6:00
A Dream Today: Imagined Landscapes, Liminal Spaces, Speculative Futures, and Alternate Histories in Black Literature and Music

Presented by Stacey Robinson
From Martin Luther King's “I Have a Dream” and “Mountaintop” speeches; to artistic ecosystems invented on record albums such as “Electric Ladyland” by the Jimi Hendrix Experience and “Chocolate City” by Parliament; to singles like “Love City” by Sly & the Family Stone and Prince's “Erotic City”; and novels such as “The Oxherding Tale” by Charles Richard Johnson and “Mind of My Mind” by Octavia Butler—these and many other examples deal with mental constructions that act as a safe-havens from the terror inflicted upon blacks in the external world. The dream of MLK has proven especially prophetic of the porous membrane between fantasy and fact and remains a powerful slogan (and memory) in the ever-evolving landscape of civil rights.

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Sunday September 8th

11am-1pm
Free Appraisal Clinic

Time to clean out the attic! Have you ever wondered if those old books and ephemera in the attic or basement have any value. Here's your opportunity to have an expert give you an estimate of value. Ticket to the book fair is not required.

12:00
The Celluloid Paper Trail: Identification and Description of Twentieth Century Film Scripts

Presented by Kevin R. Johnson
The film script is an example of rare book that defies nearly every norm. It is issued, not published, and rather than having the properties of a traditional first edition, a given script is instead one of many drafts that fit within the development and production of a motion picture. Adding to its complexity is the fact that methods and styles of issuance and printing changed considerably over the course of the 20th century. Kevin Johnson, author of “The Celluloid Paper Trail” will present an informative talk on this interesting specialty.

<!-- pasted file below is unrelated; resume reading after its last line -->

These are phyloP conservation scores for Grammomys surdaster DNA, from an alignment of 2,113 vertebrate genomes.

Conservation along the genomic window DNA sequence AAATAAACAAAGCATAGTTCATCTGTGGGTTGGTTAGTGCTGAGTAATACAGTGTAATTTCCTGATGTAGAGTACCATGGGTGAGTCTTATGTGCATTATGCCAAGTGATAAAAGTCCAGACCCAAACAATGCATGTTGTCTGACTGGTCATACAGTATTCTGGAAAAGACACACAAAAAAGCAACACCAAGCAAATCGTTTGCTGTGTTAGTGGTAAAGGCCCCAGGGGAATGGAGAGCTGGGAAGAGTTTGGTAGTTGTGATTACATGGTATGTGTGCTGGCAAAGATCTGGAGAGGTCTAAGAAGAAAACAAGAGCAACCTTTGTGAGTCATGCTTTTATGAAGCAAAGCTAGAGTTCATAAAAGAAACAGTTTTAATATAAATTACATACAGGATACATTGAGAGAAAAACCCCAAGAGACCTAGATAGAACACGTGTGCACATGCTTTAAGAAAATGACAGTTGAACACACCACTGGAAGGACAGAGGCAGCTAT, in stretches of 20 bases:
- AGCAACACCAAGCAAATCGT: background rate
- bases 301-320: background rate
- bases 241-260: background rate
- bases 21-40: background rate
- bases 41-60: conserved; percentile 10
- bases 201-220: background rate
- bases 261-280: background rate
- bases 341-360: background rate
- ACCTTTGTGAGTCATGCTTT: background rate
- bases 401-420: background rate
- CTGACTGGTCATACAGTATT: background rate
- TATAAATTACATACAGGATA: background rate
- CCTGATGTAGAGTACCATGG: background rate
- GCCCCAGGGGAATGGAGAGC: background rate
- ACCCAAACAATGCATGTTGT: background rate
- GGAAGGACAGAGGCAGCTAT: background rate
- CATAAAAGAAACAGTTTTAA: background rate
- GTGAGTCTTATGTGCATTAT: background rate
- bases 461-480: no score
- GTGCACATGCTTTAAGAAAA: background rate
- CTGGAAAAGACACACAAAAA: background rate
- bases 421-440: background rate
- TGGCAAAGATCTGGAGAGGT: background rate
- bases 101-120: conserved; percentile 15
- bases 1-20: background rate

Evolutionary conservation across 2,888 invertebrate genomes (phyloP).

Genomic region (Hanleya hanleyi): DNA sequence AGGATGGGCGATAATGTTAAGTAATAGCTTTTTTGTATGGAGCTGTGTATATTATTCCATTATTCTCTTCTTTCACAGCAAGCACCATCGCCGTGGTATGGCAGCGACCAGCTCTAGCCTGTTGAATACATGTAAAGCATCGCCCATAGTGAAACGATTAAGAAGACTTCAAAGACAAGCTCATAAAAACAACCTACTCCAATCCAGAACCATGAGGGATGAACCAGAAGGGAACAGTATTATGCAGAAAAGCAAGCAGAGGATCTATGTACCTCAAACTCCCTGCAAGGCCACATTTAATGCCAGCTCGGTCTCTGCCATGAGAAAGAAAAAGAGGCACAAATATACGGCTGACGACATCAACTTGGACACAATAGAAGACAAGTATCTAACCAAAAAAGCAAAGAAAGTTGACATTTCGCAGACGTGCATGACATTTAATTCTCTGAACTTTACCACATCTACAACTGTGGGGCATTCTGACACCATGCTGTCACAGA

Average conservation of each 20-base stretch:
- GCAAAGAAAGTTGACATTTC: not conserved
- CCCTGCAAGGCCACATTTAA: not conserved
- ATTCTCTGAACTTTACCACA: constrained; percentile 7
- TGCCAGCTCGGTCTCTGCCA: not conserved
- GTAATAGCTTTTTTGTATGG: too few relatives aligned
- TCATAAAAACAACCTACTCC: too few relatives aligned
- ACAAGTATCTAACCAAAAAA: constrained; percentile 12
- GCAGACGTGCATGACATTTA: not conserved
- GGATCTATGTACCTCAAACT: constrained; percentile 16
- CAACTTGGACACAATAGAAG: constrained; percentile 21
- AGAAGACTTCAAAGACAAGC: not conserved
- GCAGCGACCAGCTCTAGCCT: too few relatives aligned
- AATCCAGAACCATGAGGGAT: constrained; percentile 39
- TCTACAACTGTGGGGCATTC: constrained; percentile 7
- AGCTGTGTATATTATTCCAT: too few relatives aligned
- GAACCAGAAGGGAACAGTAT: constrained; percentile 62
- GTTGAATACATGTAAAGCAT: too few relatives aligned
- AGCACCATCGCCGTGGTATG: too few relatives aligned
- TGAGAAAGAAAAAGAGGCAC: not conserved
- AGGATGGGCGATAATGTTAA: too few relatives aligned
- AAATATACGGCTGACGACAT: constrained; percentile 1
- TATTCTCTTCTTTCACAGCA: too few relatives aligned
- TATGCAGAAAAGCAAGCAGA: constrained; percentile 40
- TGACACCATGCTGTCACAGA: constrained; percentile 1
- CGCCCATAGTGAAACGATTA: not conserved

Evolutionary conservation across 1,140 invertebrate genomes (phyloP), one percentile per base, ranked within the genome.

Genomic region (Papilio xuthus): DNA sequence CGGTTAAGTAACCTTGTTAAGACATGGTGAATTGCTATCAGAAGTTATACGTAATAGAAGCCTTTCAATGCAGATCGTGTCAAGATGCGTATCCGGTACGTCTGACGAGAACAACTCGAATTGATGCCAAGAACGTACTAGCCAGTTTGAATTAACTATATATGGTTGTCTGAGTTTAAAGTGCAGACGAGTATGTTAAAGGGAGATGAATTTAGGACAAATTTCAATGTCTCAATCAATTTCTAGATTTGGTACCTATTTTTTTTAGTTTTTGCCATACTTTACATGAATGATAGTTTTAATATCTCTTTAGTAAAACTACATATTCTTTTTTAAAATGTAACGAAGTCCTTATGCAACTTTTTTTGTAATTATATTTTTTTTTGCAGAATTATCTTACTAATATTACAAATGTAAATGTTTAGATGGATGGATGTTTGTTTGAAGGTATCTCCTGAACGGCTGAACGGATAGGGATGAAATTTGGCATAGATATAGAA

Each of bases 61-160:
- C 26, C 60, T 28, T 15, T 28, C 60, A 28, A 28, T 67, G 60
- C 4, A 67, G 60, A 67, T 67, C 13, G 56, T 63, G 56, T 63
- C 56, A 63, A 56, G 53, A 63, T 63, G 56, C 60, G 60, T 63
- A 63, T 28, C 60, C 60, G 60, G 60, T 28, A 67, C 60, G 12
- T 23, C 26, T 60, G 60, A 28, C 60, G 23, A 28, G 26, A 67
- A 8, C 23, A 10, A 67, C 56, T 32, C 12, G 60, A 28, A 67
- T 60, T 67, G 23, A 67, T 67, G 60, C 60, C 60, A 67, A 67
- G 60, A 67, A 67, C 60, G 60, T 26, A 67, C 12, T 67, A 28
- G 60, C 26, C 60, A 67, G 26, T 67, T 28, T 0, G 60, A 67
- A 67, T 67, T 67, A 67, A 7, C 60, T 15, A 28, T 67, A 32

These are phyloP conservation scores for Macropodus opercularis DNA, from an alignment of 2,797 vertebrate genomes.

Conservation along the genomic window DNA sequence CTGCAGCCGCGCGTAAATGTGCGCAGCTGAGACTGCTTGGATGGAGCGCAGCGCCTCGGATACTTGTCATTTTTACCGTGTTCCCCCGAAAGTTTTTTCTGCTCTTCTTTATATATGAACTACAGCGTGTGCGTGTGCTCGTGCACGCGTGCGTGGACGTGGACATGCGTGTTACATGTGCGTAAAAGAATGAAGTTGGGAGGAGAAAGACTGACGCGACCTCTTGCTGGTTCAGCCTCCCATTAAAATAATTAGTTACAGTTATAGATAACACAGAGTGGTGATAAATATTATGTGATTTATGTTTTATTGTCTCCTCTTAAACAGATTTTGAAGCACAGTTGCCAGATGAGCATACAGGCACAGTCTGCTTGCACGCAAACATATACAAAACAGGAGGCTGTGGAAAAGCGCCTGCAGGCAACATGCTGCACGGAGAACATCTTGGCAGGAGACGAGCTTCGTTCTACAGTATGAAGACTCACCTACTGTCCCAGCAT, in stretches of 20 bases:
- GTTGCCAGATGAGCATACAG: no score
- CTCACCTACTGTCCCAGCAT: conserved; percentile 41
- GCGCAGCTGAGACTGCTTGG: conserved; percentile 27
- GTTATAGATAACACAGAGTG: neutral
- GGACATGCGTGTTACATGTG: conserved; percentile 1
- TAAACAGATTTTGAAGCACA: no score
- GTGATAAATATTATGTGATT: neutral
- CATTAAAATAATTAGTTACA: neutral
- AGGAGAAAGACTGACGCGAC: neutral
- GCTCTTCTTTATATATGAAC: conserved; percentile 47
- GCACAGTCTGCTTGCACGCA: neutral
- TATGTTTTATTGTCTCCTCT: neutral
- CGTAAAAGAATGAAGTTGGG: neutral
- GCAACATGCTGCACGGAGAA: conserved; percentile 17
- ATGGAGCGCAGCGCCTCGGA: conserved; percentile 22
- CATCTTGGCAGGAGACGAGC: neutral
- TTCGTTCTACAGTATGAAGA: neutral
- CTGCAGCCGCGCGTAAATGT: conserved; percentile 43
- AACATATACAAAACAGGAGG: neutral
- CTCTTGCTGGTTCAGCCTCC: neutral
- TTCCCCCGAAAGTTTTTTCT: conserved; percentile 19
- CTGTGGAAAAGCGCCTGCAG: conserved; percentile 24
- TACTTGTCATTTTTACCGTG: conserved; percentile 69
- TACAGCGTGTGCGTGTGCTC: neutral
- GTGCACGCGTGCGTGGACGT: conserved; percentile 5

1:00
The Comic Art of Charles Williams (1955-1998)

Presented by Philip March Jones.
Charles Williams is an early African-American auteur in the comics genre. His work first emerged in the 1950s, and developed throughout the 1960s and '70s, with serial figures and superheroes who became increasingly politicized. Williams also made paintings, drawings, and sculptures, as well, many that included symbols and icons from mainstream comic book superheroes such as "Batman" and "Superman." He died in the early 1990s of HIV/AIDS. Philip March Jones chronicles the entire output of Williams in a one-hour presentation that reinserts this lost artist into the larger history of Afrofuturism and comics history.

2:00
Show & Tale: My Favorite Things (Children's Book Edition)

Moderated by Martie McNabb, Founder, Show & Tale, Every Thing Has a Story
Whether they are a present-day favorite or from your or an ancestor’s past, bring the children’s book (or photo of it) that was well read & well-loved over the years. Was an ancestor or is a family member a children’s book author or illustrator? Did you inherit a classic or obscure children’s book? Or does a present-day children’s book remind you of yourself when you were a child? What book is or was your child’s favorite? One you read now or read to him/her over & over again at bedtime? Bring a piece of your personal book history & share its story. Show & Tales is like Antiques Roadshow meets The Moth, or your favorite Pinterest board come to life! Everyone is welcome to share with a 3-5 minute time limit. No judges, no prizes, no competition. And no need to practice! Just show your object and share its tale Just want to come and listen? Awesome. Observers always welcome.

3:00
Charles A.A. Dellschau and the Mythology of Flight

Presented by Stephen Romano and Brian Chidester
This exhibition and related talk (by curator Brian Chidester and gallerist Stephen Romano) features several never-before-exhibited works by the artist (Dellschau) whom author Edward Gomez referred to as one of "art brut and outsider art's holiest grails".